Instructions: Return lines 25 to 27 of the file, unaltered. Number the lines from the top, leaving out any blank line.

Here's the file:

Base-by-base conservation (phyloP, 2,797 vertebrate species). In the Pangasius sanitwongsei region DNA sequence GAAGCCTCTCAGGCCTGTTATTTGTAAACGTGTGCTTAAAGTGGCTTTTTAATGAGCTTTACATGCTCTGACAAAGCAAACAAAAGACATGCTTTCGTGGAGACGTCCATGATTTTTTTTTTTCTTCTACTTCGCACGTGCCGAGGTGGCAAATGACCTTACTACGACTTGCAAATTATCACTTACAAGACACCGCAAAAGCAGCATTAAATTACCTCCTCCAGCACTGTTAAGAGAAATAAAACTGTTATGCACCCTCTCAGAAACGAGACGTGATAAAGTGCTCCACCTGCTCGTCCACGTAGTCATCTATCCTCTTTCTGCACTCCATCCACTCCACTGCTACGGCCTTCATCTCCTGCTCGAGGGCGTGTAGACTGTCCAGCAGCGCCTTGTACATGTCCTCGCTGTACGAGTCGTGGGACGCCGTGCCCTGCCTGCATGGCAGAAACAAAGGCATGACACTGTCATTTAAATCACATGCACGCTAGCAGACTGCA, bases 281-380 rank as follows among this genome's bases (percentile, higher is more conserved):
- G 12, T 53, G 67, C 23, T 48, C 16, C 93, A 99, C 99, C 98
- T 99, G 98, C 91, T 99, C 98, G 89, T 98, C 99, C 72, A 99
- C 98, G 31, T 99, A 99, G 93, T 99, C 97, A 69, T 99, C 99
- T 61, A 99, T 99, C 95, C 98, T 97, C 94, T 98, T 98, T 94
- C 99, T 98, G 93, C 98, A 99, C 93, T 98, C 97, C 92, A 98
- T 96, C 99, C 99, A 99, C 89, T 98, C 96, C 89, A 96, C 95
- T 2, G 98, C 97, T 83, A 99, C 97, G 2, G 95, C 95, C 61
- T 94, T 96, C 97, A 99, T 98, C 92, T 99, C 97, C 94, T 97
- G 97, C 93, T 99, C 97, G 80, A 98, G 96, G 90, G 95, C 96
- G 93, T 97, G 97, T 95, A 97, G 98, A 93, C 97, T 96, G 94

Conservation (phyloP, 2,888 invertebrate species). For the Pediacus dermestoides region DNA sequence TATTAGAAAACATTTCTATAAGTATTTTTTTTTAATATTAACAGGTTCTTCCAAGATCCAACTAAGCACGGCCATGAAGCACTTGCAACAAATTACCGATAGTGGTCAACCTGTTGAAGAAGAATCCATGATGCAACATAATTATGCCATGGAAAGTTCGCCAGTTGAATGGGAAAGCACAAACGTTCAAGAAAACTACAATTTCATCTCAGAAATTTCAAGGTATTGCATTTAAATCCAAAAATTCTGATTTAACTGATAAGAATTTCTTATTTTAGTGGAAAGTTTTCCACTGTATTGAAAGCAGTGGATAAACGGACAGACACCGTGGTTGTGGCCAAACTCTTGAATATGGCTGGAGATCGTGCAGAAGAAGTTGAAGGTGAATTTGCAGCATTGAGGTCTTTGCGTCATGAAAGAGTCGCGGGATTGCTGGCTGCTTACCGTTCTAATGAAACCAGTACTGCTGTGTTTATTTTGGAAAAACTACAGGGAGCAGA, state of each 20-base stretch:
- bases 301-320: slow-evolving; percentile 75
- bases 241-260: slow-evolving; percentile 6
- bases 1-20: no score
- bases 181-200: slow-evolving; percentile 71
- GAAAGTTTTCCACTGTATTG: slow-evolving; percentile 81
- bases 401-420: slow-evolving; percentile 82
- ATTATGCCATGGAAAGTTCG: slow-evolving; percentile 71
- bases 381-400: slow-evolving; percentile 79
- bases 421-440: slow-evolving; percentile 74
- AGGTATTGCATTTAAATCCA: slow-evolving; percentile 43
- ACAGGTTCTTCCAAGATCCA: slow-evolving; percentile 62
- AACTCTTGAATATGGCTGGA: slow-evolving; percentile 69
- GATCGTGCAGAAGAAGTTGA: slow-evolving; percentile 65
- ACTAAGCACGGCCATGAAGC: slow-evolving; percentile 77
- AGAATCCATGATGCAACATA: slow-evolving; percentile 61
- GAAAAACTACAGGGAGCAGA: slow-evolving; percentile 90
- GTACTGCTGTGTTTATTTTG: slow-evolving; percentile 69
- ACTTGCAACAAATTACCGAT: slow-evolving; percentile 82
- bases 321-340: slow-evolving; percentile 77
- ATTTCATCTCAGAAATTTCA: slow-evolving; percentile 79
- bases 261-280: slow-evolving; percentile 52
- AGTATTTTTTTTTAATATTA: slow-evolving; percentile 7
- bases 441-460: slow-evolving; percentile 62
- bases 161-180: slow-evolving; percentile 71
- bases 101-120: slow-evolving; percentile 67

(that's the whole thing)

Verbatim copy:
- GATCGTGCAGAAGAAGTTGA: slow-evolving; percentile 65
- ACTAAGCACGGCCATGAAGC: slow-evolving; percentile 77
- AGAATCCATGATGCAACATA: slow-evolving; percentile 61